To edit the automatically generated headings, you simply click on them and can change them immediately. A couple of the steps didn’t need to be changed at all because Tango automatically identifies your actions and the text that you click on. For example, the step pictured in the below image was 100% Tango:

The third pane in the editing page of Tango titled “Click on Administrative Decisions and Guidance”

I had to edit the heading for last two because I wanted to indicate that the person using the tutorial could browse the “ten most recent” list or search within the content area. The automatic headings simply stated exactly what I had done. This was the most work I had to do during the editing process.

One other thing that made the editing process easy was working within each pane where the captures were organized. You can click next to your captures to add a description or modify the link that Tango adds to each picture (automatically!) If you hover over the image you can zoom in and out, adjust how much appears in the frame, and add alt text to enhance accessibility. The editing is done to each step, so those that were automatically generated and perfect could be left alone completely unless you wanted to zoom in or move the focus of the image.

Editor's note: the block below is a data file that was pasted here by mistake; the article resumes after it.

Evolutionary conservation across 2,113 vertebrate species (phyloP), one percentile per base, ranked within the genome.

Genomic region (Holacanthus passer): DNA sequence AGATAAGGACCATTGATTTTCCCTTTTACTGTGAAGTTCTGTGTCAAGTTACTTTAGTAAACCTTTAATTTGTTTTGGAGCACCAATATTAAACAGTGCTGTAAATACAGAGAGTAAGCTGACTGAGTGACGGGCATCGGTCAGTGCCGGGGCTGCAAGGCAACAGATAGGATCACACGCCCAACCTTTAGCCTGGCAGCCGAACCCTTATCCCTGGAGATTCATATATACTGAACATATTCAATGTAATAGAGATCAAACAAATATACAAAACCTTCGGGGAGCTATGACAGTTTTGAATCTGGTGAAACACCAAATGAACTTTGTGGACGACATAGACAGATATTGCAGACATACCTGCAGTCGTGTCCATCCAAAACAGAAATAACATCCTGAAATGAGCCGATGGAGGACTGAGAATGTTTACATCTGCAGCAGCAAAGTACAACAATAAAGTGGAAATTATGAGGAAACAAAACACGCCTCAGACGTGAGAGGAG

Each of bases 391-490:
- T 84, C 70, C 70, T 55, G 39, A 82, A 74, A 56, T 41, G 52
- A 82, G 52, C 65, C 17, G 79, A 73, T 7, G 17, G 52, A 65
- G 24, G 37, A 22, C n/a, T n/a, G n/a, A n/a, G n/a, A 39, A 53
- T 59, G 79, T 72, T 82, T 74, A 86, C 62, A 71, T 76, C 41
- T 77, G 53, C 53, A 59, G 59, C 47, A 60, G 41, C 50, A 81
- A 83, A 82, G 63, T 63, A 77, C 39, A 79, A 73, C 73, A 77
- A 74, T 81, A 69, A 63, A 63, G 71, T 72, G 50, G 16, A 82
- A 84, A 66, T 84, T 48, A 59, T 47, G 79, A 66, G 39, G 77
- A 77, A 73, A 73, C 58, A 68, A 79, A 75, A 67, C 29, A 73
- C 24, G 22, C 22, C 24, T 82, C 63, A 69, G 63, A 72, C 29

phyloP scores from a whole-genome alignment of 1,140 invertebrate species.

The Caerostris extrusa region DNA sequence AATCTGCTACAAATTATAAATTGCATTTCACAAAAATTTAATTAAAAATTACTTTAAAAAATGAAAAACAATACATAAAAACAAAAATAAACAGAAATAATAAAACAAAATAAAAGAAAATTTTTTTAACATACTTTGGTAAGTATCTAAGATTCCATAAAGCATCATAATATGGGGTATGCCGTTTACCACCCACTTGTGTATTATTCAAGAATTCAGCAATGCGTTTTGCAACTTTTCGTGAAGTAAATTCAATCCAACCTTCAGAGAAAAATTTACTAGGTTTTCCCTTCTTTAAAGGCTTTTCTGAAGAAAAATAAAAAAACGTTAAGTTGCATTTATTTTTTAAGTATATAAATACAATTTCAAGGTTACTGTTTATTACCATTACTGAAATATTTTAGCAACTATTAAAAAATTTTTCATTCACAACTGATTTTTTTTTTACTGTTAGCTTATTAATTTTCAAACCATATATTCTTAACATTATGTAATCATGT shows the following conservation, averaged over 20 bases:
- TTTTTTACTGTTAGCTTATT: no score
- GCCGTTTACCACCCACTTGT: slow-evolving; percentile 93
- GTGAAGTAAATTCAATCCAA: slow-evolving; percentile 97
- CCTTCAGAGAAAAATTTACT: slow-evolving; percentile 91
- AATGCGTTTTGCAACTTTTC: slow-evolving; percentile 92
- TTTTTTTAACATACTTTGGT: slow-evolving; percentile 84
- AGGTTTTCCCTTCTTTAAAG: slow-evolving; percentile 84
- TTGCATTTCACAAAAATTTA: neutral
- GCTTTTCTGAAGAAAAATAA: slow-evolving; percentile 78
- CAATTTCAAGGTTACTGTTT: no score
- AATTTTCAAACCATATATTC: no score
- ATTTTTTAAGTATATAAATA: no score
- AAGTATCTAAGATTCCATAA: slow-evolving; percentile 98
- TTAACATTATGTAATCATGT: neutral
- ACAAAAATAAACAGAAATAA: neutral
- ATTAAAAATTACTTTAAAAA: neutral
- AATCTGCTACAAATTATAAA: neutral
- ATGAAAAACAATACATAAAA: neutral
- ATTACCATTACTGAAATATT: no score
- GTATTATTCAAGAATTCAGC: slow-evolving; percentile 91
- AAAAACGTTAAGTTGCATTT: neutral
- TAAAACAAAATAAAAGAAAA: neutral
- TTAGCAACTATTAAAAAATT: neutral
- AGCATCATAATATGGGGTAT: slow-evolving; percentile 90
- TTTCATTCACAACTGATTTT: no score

Editing pane of Tango with a red circle around the button for creating alt text
Adding alt text to images is easy

The Final Product and Thoughts

My final product is here:

The tutorial may be shared by link or you can invite someone else to view it via email. Users may also download the guide as a PDF or copy the HTML code to put elsewhere. I copied the HTML into Microsoft word and was stunned when I could see all of my highlighted images and could edit the accompanying text. Each step became a heading that could be minimized in the document to create more of an outline. I would prefer this format because the PDF download has a cover and end page branded with Tango. Copying into Microsoft word allowed me to soften Tango’s brand presence because it’s only mentioned a few times without logos. With the pro version you can add your own logo to the PDF downloads which would also mitigate the distraction.

I am probably going to use this at least a few times for tutorials on how to do simple tasks, and I am curious about how it will work out with more complex research tasks. Overall, Tango is definitely going into my virtual tool box because it’s user friendly and would cut down the time it takes to prepare visual aids. I also suspect that it will capture attention differently, and I always try to deliver information in a variety of formats.

What makes a “good” vendor?